One out of every four car accidents in the U.S. involves someone texting and driving, and texting while driving is considered six times more likely to cause an accident than driving drunk. While statistical information about FaceTime, an app that lets people communicate visually on their cell phones, isn't available, the odds are very good that it has similar issues.
Is it the driver's lack of self-control that's to blame for a resulting car accident and someone's injuries if they use a cell phone for text, calls, or a visual chat with a friend? Or is it the manufacturer of the app that lets them, assuming that manufacturer could somehow adjust the programming to keep people from driving and chatting on FaceTime at the same time? Here's what you should know.
Victims are attempting to hold Apple liable based on product-liability laws.
The victims of a car crash say that Apple has had the technology available to stop users from operating FaceTime while driving since 2008 and that changing the app would not be unduly difficult for them. This is the essence of a product-liability lawsuit over defects in design. A design defect is something that causes a foreseeable risk to either users or others even when the product is used as directed. In addition, plaintiffs usually have to prove that the manufacturer had the ability to fix the defect without being economically burdened by the fix and without changing the product's intended purpose.
The plaintiffs in the lawsuit against Apple aren't exactly clear about how they intend to prove all these things, but it's likely that they'll at least try to show that a modification is possible to the app that registers the speed that someone is travelling—much like the Pokemon GO app does. While that would still be possible to override, it would at least make the driver aware that he or she shouldn't be driving and using the app at the same time.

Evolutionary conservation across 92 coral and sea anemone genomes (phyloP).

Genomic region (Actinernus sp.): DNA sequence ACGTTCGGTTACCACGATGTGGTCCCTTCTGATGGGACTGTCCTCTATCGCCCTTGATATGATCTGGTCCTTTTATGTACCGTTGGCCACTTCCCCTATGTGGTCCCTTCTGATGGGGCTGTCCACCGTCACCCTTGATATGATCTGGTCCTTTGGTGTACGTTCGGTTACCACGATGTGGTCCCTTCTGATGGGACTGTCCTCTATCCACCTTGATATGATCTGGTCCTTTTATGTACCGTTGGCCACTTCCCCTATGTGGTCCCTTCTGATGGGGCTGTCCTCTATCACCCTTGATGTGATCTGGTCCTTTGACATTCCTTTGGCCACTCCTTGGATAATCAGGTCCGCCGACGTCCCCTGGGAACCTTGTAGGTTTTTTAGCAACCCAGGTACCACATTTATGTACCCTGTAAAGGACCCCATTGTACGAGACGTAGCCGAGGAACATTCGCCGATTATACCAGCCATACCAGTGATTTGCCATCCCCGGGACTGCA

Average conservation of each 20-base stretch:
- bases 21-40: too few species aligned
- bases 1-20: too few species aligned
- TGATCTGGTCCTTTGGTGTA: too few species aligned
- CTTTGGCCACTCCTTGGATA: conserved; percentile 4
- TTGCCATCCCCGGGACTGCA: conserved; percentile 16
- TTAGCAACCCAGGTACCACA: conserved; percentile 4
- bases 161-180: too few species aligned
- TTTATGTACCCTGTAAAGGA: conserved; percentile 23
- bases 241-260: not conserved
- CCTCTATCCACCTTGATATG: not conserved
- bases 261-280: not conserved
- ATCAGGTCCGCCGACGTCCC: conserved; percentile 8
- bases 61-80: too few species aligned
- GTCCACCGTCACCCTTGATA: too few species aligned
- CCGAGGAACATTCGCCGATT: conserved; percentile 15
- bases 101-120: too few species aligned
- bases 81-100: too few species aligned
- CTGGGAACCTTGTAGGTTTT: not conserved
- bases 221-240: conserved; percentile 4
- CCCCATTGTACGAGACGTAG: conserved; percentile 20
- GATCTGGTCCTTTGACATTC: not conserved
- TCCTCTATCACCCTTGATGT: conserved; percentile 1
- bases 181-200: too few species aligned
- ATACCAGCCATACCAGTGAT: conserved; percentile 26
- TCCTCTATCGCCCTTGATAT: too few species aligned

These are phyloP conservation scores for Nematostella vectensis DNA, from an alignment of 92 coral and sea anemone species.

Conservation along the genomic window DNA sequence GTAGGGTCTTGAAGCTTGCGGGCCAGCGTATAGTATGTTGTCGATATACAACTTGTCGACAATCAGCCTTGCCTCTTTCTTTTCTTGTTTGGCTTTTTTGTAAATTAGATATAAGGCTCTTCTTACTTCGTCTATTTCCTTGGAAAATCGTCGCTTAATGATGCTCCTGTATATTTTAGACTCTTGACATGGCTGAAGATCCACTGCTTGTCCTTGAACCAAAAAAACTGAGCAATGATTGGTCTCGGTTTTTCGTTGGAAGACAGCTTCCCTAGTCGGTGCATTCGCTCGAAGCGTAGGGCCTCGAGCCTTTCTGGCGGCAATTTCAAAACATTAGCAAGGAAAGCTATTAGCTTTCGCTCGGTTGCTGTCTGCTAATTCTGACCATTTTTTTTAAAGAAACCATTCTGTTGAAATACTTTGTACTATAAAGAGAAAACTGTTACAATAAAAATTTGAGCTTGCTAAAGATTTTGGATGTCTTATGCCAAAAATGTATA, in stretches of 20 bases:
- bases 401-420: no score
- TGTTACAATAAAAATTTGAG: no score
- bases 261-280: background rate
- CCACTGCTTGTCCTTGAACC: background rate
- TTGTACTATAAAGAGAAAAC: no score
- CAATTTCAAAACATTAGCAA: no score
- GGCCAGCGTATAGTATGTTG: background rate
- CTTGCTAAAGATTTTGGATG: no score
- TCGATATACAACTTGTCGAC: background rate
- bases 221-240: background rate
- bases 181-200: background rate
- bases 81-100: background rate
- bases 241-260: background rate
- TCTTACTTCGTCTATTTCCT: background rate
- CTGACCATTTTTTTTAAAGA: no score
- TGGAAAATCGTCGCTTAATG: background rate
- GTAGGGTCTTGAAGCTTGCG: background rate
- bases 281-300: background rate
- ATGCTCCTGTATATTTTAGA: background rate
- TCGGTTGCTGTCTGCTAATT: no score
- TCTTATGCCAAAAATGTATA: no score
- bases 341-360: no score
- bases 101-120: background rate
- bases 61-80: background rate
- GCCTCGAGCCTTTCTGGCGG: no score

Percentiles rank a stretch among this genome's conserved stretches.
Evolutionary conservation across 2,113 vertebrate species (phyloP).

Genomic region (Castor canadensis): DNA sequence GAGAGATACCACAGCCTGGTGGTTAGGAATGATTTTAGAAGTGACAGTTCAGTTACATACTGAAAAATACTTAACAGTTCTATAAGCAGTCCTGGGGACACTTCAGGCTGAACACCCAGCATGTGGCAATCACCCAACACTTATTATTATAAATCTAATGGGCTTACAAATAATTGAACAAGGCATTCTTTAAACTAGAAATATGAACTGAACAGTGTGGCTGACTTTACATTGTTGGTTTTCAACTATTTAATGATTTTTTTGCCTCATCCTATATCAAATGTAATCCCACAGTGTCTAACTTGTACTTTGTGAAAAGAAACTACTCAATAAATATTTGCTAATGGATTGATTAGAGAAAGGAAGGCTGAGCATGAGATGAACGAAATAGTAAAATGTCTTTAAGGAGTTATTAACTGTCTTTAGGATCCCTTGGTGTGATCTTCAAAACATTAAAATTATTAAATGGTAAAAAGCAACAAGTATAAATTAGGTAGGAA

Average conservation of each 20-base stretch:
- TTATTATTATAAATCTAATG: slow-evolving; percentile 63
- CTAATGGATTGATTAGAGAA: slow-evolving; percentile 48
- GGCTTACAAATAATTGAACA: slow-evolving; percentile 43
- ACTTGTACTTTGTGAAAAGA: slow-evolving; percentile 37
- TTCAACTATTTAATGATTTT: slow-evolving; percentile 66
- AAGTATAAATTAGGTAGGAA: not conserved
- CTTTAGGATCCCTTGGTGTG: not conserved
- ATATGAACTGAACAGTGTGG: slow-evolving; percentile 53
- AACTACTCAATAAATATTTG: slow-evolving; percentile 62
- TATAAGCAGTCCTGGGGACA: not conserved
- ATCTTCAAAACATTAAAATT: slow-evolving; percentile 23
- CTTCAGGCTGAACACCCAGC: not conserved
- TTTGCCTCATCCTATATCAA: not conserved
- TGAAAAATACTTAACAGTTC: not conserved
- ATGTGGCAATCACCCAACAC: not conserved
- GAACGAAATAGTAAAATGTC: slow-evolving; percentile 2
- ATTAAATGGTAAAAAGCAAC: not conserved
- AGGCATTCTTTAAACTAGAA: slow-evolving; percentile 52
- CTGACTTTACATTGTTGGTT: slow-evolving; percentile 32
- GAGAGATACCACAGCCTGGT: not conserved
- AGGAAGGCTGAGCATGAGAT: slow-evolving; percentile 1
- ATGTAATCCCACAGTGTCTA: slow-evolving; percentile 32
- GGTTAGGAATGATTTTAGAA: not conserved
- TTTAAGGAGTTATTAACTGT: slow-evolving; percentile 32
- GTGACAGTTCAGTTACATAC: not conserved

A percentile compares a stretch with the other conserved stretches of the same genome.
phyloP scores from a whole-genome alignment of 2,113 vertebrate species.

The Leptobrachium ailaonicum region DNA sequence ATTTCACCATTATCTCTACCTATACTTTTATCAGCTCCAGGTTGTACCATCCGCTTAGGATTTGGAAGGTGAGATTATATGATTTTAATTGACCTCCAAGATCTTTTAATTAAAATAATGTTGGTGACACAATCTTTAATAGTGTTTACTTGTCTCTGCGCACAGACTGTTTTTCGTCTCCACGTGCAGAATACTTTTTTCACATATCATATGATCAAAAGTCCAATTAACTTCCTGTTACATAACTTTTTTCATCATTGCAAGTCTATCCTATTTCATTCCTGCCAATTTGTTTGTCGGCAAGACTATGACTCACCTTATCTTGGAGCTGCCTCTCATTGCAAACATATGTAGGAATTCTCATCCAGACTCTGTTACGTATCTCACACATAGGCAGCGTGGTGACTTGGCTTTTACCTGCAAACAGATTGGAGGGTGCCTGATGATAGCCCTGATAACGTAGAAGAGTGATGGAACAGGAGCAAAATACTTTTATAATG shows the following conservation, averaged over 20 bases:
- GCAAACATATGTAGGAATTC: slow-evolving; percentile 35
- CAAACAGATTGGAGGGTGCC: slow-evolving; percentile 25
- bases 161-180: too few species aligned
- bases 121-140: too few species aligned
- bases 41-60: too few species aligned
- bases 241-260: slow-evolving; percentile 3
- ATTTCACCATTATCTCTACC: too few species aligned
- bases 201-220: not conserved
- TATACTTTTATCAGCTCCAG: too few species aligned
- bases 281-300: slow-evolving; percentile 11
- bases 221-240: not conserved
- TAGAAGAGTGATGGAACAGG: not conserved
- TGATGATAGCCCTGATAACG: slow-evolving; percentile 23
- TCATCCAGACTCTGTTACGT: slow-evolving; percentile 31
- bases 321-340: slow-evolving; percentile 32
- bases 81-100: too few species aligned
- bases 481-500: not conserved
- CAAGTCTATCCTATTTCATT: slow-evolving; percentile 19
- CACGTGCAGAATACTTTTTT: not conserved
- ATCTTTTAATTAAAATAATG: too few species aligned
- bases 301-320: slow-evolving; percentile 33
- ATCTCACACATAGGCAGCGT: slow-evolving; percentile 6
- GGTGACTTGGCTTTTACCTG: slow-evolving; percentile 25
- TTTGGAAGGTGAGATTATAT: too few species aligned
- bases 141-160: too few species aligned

Negligence is based on the theory that the manufacturer should have known the dangers.
The plaintiffs will also have to prove that Apple was negligent. Negligence, in this case, means proving that they were reasonably aware that their product was likely to be misused. More than likely, the plaintiffs will point to the numerous examples of people using FaceTime while driving, just like people have used Snapchat, Pokemon Go, and other apps. It may be difficult for Apple to deny that they couldn't have anticipated the app's misuse this way.
Whether or not these plaintiffs will be successful remains to be seen. If you've been in an accident involving distracted driving, however, make your attorney aware early on about your suspicions in case something you suspect becomes an important part of your case.
Talk to firms such as Owen Law Firm to get started.